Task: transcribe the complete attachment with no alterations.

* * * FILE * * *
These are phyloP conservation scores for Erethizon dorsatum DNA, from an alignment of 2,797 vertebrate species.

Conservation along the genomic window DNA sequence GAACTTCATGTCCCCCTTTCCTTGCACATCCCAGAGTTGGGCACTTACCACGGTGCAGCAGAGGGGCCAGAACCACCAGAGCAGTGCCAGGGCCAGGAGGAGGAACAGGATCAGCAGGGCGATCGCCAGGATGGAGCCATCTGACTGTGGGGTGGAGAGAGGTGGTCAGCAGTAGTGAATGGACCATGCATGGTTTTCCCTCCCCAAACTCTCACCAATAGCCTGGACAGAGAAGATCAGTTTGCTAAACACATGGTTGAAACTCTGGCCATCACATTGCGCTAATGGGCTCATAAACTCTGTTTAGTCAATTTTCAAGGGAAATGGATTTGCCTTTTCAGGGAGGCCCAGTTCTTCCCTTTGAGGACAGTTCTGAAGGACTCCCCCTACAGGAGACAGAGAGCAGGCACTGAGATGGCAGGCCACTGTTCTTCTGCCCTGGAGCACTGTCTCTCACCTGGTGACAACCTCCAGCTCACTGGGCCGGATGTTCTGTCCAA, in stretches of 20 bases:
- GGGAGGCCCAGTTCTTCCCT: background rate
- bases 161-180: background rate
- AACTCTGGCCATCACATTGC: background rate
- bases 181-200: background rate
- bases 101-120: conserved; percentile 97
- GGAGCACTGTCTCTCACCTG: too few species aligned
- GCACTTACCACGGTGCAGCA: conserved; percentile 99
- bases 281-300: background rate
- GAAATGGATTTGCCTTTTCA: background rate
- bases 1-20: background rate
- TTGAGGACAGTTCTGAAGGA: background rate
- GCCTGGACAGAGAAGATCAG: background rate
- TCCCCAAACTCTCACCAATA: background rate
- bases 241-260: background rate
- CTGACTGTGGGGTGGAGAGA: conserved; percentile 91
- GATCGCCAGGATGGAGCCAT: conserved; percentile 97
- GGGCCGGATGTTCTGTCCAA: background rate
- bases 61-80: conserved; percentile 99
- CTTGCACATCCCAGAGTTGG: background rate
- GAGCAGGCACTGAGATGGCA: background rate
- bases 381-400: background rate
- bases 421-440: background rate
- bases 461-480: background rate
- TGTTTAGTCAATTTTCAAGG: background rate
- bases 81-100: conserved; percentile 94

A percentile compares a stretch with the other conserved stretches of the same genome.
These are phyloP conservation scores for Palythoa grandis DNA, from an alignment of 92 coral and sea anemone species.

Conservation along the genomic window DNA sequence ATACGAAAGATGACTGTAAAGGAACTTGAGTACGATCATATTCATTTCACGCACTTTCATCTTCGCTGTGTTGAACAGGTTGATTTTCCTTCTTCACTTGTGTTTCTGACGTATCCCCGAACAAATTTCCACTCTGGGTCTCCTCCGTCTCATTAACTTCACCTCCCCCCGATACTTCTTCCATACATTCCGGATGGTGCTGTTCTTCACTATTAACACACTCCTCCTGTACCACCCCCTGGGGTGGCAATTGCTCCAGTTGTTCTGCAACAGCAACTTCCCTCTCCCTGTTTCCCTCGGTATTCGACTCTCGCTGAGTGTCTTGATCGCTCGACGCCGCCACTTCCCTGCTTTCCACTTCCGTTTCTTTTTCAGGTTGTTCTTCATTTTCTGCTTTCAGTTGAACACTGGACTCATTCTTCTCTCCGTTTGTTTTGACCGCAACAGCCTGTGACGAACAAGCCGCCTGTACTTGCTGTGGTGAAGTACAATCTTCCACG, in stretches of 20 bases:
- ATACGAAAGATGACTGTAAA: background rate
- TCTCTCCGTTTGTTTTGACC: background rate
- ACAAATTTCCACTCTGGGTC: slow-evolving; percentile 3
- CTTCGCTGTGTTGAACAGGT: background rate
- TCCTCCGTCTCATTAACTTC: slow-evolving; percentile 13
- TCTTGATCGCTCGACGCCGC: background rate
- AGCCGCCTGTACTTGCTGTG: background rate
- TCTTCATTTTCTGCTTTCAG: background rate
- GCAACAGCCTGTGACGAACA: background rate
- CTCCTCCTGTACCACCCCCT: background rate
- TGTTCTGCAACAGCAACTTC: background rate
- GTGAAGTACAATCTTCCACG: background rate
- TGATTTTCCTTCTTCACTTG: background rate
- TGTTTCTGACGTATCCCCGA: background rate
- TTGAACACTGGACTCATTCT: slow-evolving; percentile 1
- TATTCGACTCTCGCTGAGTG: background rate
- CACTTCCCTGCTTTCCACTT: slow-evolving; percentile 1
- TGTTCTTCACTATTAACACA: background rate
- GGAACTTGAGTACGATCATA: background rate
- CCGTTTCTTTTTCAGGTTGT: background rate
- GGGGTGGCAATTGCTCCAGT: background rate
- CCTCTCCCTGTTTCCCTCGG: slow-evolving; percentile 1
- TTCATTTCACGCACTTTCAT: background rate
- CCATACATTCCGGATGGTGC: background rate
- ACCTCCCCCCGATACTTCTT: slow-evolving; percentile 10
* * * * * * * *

These are phyloP conservation scores for Erethizon dorsatum DNA, from an alignment of 2,797 vertebrate species.

Conservation along the genomic window DNA sequence GAACTTCATGTCCCCCTTTCCTTGCACATCCCAGAGTTGGGCACTTACCACGGTGCAGCAGAGGGGCCAGAACCACCAGAGCAGTGCCAGGGCCAGGAGGAGGAACAGGATCAGCAGGGCGATCGCCAGGATGGAGCCATCTGACTGTGGGGTGGAGAGAGGTGGTCAGCAGTAGTGAATGGACCATGCATGGTTTTCCCTCCCCAAACTCTCACCAATAGCCTGGACAGAGAAGATCAGTTTGCTAAACACATGGTTGAAACTCTGGCCATCACATTGCGCTAATGGGCTCATAAACTCTGTTTAGTCAATTTTCAAGGGAAATGGATTTGCCTTTTCAGGGAGGCCCAGTTCTTCCCTTTGAGGACAGTTCTGAAGGACTCCCCCTACAGGAGACAGAGAGCAGGCACTGAGATGGCAGGCCACTGTTCTTCTGCCCTGGAGCACTGTCTCTCACCTGGTGACAACCTCCAGCTCACTGGGCCGGATGTTCTGTCCAA, in stretches of 20 bases:
- GGGAGGCCCAGTTCTTCCCT: background rate
- bases 161-180: background rate
- AACTCTGGCCATCACATTGC: background rate
- bases 181-200: background rate
- bases 101-120: conserved; percentile 97
- GGAGCACTGTCTCTCACCTG: too few species aligned
- GCACTTACCACGGTGCAGCA: conserved; percentile 99
- bases 281-300: background rate
- GAAATGGATTTGCCTTTTCA: background rate
- bases 1-20: background rate
- TTGAGGACAGTTCTGAAGGA: background rate
- GCCTGGACAGAGAAGATCAG: background rate
- TCCCCAAACTCTCACCAATA: background rate
- bases 241-260: background rate
- CTGACTGTGGGGTGGAGAGA: conserved; percentile 91
- GATCGCCAGGATGGAGCCAT: conserved; percentile 97
- GGGCCGGATGTTCTGTCCAA: background rate
- bases 61-80: conserved; percentile 99
- CTTGCACATCCCAGAGTTGG: background rate
- GAGCAGGCACTGAGATGGCA: background rate
- bases 381-400: background rate
- bases 421-440: background rate
- bases 461-480: background rate
- TGTTTAGTCAATTTTCAAGG: background rate
- bases 81-100: conserved; percentile 94

A percentile compares a stretch with the other conserved stretches of the same genome.
These are phyloP conservation scores for Palythoa grandis DNA, from an alignment of 92 coral and sea anemone species.

Conservation along the genomic window DNA sequence ATACGAAAGATGACTGTAAAGGAACTTGAGTACGATCATATTCATTTCACGCACTTTCATCTTCGCTGTGTTGAACAGGTTGATTTTCCTTCTTCACTTGTGTTTCTGACGTATCCCCGAACAAATTTCCACTCTGGGTCTCCTCCGTCTCATTAACTTCACCTCCCCCCGATACTTCTTCCATACATTCCGGATGGTGCTGTTCTTCACTATTAACACACTCCTCCTGTACCACCCCCTGGGGTGGCAATTGCTCCAGTTGTTCTGCAACAGCAACTTCCCTCTCCCTGTTTCCCTCGGTATTCGACTCTCGCTGAGTGTCTTGATCGCTCGACGCCGCCACTTCCCTGCTTTCCACTTCCGTTTCTTTTTCAGGTTGTTCTTCATTTTCTGCTTTCAGTTGAACACTGGACTCATTCTTCTCTCCGTTTGTTTTGACCGCAACAGCCTGTGACGAACAAGCCGCCTGTACTTGCTGTGGTGAAGTACAATCTTCCACG, in stretches of 20 bases:
- ATACGAAAGATGACTGTAAA: background rate
- TCTCTCCGTTTGTTTTGACC: background rate
- ACAAATTTCCACTCTGGGTC: slow-evolving; percentile 3
- CTTCGCTGTGTTGAACAGGT: background rate
- TCCTCCGTCTCATTAACTTC: slow-evolving; percentile 13
- TCTTGATCGCTCGACGCCGC: background rate
- AGCCGCCTGTACTTGCTGTG: background rate
- TCTTCATTTTCTGCTTTCAG: background rate
- GCAACAGCCTGTGACGAACA: background rate
- CTCCTCCTGTACCACCCCCT: background rate
- TGTTCTGCAACAGCAACTTC: background rate
- GTGAAGTACAATCTTCCACG: background rate
- TGATTTTCCTTCTTCACTTG: background rate
- TGTTTCTGACGTATCCCCGA: background rate
- TTGAACACTGGACTCATTCT: slow-evolving; percentile 1
- TATTCGACTCTCGCTGAGTG: background rate
- CACTTCCCTGCTTTCCACTT: slow-evolving; percentile 1
- TGTTCTTCACTATTAACACA: background rate
- GGAACTTGAGTACGATCATA: background rate
- CCGTTTCTTTTTCAGGTTGT: background rate
- GGGGTGGCAATTGCTCCAGT: background rate
- CCTCTCCCTGTTTCCCTCGG: slow-evolving; percentile 1
- TTCATTTCACGCACTTTCAT: background rate
- CCATACATTCCGGATGGTGC: background rate
- ACCTCCCCCCGATACTTCTT: slow-evolving; percentile 10